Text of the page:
Sailors manned the rail of the USS Nimitz as it entered Pearl Harbor yesterday for a brief stay in the islands. Nimitz's port call comes as the Pentagon considers whether to base a similar aircraft carrier in either Hawaii or Guam to enable a quick response to potential crises in Asia.
Nimitz makes isle stop
on way to Iraq
The carrier will provide
air support and assist with
security and surveillance
The USS Nimitz aircraft carrier docked at Pearl Harbor yesterday for a two-day visit before it leaves to back up U.S.-led coalition forces fighting in Iraq.
The ship's 5,000 sailors, plus the roughly 1,200 crew from accompanying vessels, will provide on-call air support to coalition troops on the ground in Iraq, the carrier's leaders said.
The ship will also assist with security and surveillance for U.S. forces.
"We'll go over through the western Pacific and out into the Arabian Gulf," said Capt. Ted Branch, the Nimitz's commander. "Between here and there, we will do some training and some interaction with some other countries to promote interoperability and cooperation at sea."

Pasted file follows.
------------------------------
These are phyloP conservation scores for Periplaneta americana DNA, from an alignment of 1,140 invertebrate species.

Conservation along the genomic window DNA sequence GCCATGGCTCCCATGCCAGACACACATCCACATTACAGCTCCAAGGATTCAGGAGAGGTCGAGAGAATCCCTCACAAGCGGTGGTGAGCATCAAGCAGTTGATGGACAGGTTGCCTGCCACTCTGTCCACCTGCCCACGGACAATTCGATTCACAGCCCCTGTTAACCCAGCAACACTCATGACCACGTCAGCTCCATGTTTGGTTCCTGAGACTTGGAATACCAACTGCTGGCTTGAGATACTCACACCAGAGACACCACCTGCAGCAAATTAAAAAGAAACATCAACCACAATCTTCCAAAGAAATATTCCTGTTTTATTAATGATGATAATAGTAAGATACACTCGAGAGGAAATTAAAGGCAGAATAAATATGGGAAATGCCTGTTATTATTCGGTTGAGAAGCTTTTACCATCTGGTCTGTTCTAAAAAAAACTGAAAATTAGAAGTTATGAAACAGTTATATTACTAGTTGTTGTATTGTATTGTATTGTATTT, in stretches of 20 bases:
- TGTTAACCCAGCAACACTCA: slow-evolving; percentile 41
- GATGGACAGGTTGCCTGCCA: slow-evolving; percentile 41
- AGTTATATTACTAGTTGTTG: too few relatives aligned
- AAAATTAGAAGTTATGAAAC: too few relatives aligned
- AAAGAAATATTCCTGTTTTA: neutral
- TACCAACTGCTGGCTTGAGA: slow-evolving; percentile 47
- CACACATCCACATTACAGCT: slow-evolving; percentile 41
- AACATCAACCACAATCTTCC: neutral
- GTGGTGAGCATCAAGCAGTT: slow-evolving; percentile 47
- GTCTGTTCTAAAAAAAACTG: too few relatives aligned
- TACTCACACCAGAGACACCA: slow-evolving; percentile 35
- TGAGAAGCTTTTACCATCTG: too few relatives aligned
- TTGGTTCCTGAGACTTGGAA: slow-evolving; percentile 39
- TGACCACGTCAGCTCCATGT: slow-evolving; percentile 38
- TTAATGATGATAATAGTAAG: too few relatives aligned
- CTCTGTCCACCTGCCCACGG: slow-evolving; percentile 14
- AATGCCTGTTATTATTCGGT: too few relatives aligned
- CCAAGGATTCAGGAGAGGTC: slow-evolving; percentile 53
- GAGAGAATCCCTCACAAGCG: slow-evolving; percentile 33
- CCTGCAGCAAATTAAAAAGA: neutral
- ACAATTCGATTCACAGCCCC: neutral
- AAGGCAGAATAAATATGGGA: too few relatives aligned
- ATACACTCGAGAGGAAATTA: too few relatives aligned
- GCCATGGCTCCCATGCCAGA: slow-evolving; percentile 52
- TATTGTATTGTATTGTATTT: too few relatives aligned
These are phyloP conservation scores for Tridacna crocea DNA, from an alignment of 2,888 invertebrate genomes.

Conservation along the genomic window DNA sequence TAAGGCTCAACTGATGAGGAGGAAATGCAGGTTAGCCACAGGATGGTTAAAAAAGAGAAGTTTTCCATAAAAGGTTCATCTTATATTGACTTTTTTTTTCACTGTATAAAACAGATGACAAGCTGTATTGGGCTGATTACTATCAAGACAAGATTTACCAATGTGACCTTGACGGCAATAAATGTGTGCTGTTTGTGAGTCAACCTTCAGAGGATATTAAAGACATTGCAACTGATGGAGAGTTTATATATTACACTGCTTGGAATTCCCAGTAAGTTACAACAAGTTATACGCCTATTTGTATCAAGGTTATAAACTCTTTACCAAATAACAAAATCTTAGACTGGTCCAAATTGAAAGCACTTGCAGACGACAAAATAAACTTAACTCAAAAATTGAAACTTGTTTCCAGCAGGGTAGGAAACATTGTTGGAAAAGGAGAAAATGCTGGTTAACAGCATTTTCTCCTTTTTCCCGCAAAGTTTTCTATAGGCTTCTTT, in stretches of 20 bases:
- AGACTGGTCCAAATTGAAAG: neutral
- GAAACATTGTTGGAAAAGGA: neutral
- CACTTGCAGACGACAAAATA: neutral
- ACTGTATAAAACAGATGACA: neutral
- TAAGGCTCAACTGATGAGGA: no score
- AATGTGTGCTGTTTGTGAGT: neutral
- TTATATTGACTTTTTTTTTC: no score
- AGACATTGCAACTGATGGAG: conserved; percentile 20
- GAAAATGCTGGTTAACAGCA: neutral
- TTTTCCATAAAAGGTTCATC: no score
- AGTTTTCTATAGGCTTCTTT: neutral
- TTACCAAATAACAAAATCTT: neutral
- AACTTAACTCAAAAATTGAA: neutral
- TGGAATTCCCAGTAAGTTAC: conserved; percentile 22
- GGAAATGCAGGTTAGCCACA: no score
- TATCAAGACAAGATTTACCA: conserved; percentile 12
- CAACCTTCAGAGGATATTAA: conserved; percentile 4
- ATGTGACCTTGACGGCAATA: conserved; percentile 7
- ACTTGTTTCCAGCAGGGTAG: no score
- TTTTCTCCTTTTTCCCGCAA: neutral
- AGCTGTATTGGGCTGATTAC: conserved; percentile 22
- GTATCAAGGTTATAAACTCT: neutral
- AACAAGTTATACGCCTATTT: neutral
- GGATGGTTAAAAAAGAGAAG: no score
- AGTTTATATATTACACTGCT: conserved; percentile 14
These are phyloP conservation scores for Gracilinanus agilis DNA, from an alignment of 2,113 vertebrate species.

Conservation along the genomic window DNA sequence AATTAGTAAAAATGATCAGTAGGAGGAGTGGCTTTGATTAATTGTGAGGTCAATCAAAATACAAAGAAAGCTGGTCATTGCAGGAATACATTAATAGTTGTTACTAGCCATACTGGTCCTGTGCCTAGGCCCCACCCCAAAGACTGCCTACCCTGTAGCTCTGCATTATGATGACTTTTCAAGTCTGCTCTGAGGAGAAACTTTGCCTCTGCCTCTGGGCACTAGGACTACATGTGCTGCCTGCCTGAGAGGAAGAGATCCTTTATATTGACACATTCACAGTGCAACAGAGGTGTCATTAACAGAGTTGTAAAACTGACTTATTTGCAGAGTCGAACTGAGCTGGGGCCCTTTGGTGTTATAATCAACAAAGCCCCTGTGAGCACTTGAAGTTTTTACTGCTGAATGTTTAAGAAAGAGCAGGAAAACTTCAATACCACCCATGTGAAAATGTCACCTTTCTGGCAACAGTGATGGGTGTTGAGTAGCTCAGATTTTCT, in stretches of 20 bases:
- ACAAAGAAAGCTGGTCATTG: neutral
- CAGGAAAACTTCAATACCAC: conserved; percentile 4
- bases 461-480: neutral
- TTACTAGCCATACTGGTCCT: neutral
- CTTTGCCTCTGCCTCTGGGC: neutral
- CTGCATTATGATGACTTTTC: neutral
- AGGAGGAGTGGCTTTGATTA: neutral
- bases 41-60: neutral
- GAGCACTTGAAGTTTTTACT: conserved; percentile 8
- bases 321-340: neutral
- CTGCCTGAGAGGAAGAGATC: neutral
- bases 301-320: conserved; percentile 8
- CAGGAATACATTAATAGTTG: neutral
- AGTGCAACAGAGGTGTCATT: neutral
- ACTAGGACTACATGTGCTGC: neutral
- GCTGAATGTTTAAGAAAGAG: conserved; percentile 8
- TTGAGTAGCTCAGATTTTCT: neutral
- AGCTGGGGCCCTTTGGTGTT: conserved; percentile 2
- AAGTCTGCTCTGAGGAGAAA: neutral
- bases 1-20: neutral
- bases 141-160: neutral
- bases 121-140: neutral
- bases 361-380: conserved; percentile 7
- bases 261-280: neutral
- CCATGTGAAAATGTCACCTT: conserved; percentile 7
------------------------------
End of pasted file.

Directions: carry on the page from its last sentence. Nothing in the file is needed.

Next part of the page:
Through tomorrow, though, the sailors will be resting and relaxing in the islands.
Hundreds of sailors, many dressed in aloha shirts and shorts, filed off the Nimitz after it docked midday to hit the beach and go golfing.
Navy workers secured the ropes for the USS Nimitz while sailors stood on deck manning the rail as the ship prepared to dock in Pearl Harbor yesterday for a brief stay in the islands. The ship's crew of 5,000 are due to stay in the islands for two days before continuing on to the western Pacific and the Persian Gulf.
"Many (of the crew) are young and have never been to Hawaii before, so they're very enthusiastic," Branch said.
"Obviously, it's a great place to visit."
Petty Officer 3rd Class Jonathan Molder, of Pocatello, Idaho, said he planned to "see the sights" while in Hawaii.
"We only have one day in port, so we're going to try to do what we can," Molder said.
His friend, Shaun Eggleston, a fellow petty officer from Orrville, Ohio, said they would golf, maybe catch a movie, and get something to eat.
The Nimitz, which boasts a 4.5-acre flight deck and is as tall as an 18-story building, is among the world's largest battleships.
Its stop in Hawaii comes as the Pentagon considers basing an aircraft carrier in the state or Guam to be closer to potential hotspots in Asia.